I have a hard time with this, sometimes, because I want to be there for everyone alllllll the time. To be the friend who says YES instead of no. And when I keep a realistic view of my timetables and my boundaries intact, that’s okay. But sometimes, I get really tired.
That’s when I have to remember, repeat like a mantra: self-care isn’t selfish.
So I turn off the ringer. Enter Airplane mode. Soak up some sun, read a book, have a cup of tea, and just chill. Or put on some cute shoes. Whatever it takes!
I consider it a duty—to myself, my higher power, and even my community. Because no one can pour from an empty cup. So fill it! Self care isn’t selfish, it’s critical to our own health and well-being.
The Anxiety Toolkit says that anxious people are more likely than folks without anxiety to ruminate on past events and worry about future ones. Well, let’s triple that for the anxious alcoholic…
Guilty. I wonder, sometimes too much, about the what-might-have-beens. Perhaps I should take the easy way out and blame the classical cover of Adele that came up in a piano mix in listening to. But it’s honestly not that simple. And Adele bloody rocks.
For me, Rumination is the state of dwelling in the dark shadow of memory; it’s the negative side of the retrospective. Now the positives can be amazing. Beautiful memories and nostalgia, taking stock of how far we have come–these things rock. But worry, not so much. Worry can control my day if I let it. But today, I’m not going to.
Whatever may or may not have been, I’m here now. I can’t control yesterday, or tomorrow. What we can all do, though, is take the action available in this present moment, the one that will help accomplish our dreams. Even if that action is as simple as noticing the anxiety thoughts and queuing up a Netflix comedy to drown them out. It’s science—laughter really can be the best medicine.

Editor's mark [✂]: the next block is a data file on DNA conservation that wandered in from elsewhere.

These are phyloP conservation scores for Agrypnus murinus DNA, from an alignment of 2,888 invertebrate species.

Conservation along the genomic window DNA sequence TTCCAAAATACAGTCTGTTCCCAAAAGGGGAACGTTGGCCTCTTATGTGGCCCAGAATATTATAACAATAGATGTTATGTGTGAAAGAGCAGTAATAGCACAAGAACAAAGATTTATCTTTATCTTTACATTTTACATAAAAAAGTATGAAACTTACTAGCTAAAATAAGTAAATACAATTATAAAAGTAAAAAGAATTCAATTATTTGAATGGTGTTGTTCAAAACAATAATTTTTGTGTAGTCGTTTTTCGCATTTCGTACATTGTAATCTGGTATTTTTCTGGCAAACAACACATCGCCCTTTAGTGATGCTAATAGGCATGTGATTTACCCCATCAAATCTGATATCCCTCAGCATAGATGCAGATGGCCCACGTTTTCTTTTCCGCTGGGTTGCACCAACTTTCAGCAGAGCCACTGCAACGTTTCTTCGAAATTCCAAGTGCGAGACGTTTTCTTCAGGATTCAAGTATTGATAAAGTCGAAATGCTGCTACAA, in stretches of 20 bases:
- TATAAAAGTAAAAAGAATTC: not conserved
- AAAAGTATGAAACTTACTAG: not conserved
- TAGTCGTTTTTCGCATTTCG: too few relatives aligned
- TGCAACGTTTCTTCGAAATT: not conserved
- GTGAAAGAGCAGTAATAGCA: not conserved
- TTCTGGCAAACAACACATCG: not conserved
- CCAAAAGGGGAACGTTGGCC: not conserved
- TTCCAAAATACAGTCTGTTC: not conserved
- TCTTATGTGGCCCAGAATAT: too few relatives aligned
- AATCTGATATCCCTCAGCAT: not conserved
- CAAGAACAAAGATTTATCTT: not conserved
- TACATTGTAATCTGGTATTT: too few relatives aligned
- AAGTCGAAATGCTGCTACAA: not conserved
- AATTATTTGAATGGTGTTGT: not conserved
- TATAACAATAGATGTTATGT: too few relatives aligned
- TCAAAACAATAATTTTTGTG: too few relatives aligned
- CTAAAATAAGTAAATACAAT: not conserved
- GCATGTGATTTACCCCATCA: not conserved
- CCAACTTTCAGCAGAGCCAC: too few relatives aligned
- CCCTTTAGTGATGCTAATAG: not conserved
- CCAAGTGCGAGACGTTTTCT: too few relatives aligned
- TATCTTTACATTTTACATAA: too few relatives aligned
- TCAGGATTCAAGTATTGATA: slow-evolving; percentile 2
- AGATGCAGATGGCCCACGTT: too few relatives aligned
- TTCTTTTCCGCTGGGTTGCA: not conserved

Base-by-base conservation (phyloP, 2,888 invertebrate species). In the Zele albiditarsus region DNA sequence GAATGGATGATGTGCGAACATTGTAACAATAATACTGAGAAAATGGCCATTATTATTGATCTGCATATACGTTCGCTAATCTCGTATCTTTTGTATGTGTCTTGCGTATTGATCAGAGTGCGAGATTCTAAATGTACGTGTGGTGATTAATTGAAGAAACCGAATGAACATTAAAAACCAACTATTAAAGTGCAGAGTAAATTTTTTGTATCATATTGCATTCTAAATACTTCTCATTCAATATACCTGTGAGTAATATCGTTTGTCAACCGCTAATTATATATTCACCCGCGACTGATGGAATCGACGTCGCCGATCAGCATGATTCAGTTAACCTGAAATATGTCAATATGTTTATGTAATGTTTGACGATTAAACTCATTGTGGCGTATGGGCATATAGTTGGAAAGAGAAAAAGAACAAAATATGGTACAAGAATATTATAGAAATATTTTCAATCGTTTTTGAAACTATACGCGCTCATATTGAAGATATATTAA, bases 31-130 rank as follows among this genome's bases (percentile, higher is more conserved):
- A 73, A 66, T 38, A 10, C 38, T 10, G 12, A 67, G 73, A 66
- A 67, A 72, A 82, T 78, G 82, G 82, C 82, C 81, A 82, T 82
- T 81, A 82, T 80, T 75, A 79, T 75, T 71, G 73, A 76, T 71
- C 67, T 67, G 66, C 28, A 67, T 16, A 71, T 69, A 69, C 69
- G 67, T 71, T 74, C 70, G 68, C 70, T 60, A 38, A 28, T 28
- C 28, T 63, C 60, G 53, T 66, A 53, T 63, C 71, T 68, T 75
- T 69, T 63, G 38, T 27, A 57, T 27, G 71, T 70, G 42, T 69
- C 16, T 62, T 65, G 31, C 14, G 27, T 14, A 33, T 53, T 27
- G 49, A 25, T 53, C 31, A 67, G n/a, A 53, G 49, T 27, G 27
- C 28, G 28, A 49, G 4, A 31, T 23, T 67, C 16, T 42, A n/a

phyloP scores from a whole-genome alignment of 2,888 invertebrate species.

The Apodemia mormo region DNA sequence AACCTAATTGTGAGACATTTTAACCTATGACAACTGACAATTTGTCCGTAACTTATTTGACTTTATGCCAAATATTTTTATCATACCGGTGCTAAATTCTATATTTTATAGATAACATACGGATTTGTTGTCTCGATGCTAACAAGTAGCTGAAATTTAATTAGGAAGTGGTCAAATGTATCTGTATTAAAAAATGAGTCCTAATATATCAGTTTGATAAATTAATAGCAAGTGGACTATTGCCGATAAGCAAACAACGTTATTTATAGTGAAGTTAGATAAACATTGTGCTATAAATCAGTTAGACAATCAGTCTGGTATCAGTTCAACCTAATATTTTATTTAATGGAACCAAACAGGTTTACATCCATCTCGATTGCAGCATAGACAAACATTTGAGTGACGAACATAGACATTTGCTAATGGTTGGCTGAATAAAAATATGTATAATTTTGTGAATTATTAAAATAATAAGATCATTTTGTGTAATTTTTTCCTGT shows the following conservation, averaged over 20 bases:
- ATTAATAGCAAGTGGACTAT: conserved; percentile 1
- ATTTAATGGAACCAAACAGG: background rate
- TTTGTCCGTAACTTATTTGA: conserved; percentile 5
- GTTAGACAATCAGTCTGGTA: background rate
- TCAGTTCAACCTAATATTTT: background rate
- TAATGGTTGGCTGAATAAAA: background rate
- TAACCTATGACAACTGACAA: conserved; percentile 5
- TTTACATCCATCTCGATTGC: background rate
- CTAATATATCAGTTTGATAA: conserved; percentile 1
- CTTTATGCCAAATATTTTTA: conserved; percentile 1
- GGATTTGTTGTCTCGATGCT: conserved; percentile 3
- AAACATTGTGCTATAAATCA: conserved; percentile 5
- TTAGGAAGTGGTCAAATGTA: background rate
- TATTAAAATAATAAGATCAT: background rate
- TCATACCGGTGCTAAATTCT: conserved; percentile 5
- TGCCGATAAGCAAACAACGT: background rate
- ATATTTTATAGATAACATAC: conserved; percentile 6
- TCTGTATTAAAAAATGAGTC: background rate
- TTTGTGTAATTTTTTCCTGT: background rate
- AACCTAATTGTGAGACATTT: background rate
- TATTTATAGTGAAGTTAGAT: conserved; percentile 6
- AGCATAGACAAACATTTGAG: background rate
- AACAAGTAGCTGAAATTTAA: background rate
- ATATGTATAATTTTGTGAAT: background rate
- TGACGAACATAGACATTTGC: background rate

For me, sometimes the right action is to drink a cup of coffee and relax while I read morning meditations. It’s not building the Eiffel Tower, or landing on the moon. But coffee, a smoothie in a Harry Potter glass, and sitting down to write is enough for me, right here, right now.
There was a time when I couldn’t do a downward facing dog. Actually, there was a time when I could hardly move my neck, but that’s another story for another day. I found my way out, out of pain and dis-ease, and I’m so grateful! Several friends of mine joke now that I’m way too bendy, but I got there by millimeters, over years. Recovery is the same way–it doesn’t happen over night, but over time, with small changes, made when we can. It happens when we graft new habits over the old neurons and brave one more day. One day at a time, one millimeter at a time, reach for the sky. But remember–perfection is an illusion. It isn’t real. Progress is what matters.